Who is the gastric balloon suitable for?

Intragastric balloon surgery is generally considered for people who have struggled with obesity, especially when traditional methods of diet and exercise have not been successful [2][3].

Some of the common criteria that would make someone a good candidate for an intragastric balloon placement are:

  1. Body mass index (BMI): Typically, a BMI between 30 and 40 would make someone a candidate for this procedure, but a person with a BMI under 30 may still be eligible if they have obesity-related health conditions.
  2. Obesity-related health conditions: People with type 2 diabetes, hypertension, sleep apnea, or high cholesterol may be considered good candidates.
  3. Previous failed attempts at weight loss: A history of unsuccessful attempts at losing weight via diet and exercise may make the intragastric balloon a good option to help jumpstart weight loss.
  4. Commitment to lifestyle changes: A good candidate should be willing to participate in a comprehensive weight loss program, as long-term success requires a commitment to adopting a healthy diet and engaging in regular exercise.
  5. Not pregnant or planning pregnancy: If you're pregnant or planning to become pregnant in the near future, you may not be a suitable candidate for gastric balloon surgery.

What happens during the procedure?

Before having an intragastric balloon procedure done, you'll go through an initial consultation with your medical team, which will include a bariatric surgeon or gastroenterologist. They'll review your medical history and determine whether you're a suitable candidate for this procedure.

You'll also be required to fast for a certain period, to help reduce the risk of any procedure complications.

Balloon weight loss surgery is an outpatient procedure that takes between 20 minutes to an hour [1].

During the procedure, the doctor will insert the intragastric balloon into the stomach through the mouth — no surgery necessary. However, your doctor may recommend medications like a sedative to help ease your nerves beforehand [3].

They'll use an endoscope, which is a flexible tube with a light and camera attached, which helps guide the doctor as they place the deflated balloon into the stomach. Next, with the specialised balloon inside, the doctor inflates it with either saline solution or air.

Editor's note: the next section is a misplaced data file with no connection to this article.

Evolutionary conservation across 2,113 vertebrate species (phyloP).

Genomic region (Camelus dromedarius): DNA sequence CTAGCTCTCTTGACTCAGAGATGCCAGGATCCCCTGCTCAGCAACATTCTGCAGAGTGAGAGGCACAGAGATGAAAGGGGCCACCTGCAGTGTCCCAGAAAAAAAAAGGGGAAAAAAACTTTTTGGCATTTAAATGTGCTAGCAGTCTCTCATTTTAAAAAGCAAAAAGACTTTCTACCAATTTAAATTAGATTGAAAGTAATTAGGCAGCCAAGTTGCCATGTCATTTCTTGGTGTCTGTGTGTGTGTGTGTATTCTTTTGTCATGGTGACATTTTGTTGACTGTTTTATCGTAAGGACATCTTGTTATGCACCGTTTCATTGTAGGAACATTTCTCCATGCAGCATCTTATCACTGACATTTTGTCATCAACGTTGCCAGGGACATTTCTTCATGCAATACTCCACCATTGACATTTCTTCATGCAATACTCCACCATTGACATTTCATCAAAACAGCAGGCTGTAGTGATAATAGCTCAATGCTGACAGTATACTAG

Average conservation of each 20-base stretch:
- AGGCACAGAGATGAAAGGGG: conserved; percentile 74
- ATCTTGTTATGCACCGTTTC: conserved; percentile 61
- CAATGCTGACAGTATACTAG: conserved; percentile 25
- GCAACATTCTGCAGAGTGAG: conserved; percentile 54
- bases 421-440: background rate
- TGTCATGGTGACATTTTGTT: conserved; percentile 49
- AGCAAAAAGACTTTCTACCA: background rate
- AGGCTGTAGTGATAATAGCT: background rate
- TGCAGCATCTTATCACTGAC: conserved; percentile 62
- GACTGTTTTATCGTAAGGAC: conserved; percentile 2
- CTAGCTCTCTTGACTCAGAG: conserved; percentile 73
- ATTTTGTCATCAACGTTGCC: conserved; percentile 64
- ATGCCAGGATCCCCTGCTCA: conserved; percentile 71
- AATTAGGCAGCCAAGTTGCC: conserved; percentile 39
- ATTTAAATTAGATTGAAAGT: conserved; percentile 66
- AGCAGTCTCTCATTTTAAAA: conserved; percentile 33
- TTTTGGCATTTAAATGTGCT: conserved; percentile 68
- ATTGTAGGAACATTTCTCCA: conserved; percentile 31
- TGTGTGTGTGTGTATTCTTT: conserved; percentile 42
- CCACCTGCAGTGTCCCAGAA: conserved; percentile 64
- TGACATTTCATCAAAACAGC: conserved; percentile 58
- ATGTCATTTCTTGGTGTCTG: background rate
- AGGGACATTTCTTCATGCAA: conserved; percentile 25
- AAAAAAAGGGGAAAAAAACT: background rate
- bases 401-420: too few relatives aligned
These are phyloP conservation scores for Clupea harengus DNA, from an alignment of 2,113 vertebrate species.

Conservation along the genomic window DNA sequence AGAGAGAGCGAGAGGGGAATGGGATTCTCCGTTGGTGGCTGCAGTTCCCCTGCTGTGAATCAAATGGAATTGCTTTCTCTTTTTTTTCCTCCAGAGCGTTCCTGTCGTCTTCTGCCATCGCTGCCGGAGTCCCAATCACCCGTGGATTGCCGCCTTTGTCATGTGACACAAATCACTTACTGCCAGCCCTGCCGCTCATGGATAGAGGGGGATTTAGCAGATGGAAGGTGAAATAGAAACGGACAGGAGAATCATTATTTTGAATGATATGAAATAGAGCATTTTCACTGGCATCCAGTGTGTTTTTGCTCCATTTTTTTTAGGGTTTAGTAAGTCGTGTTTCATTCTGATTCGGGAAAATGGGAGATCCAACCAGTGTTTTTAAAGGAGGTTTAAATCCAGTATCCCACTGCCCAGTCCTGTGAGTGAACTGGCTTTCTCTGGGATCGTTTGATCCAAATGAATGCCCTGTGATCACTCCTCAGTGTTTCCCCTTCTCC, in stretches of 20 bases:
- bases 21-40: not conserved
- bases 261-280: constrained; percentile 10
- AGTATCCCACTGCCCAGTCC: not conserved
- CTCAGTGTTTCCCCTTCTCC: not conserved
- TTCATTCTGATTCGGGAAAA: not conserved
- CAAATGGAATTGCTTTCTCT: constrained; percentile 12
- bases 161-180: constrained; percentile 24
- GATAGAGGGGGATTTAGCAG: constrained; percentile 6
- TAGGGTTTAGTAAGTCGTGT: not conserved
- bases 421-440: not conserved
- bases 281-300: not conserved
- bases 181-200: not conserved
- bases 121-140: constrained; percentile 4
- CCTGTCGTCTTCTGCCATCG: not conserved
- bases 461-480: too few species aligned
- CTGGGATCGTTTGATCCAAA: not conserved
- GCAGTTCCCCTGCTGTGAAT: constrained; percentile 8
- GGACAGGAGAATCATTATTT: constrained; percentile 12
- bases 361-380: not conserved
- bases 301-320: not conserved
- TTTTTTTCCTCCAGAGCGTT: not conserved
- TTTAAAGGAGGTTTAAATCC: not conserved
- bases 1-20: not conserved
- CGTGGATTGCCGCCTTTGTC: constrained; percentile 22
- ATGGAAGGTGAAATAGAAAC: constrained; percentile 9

With the endoscopic camera, the doctor is able to ensure that the balloon is in the proper position and address any issues if necessary.

Directly after the procedure, patients are monitored for a brief period in a recovery area. Some discomfort, nausea, or vomiting may be experienced initially, but these symptoms usually subside as the body adjusts to the presence of the balloon.

What does recovery look like?

Compared to other weight loss surgeries, recovery from having an intragastric balloon placement is generally faster and much less invasive.

Often done as an outpatient procedure, patients are usually monitored in the recovery area for a few hours. Provided there are no complications, they're usually discharged on the same day [2].

Some patients experience discomfort or nausea in the first week after the procedure, but symptoms usually subside after a few weeks, as the body adjusts to the presence of the intragastric balloon.

In order to ease symptoms, patients are often advised to follow a liquid diet, before transitioning to a soft diet and then eventually returning to solid food [1]. This transition takes a few weeks, and during this time, patients adjust to the changes in their eating habits. To speed up the recovery process, it's also a good idea to choose healthy, nutrient-rich foods, and to increase exercise.

Your healthcare team will also schedule follow-up appointments to monitor your progress and provide additional support. Here, you can address any concerns, and your doctor can make adjustments to the balloon if necessary.

Are there any potential complications?

While a gastric balloon procedure is generally considered a safe and less invasive option compared to traditional bariatric surgeries, there are potential risks and complications associated with the placement and presence of the balloon.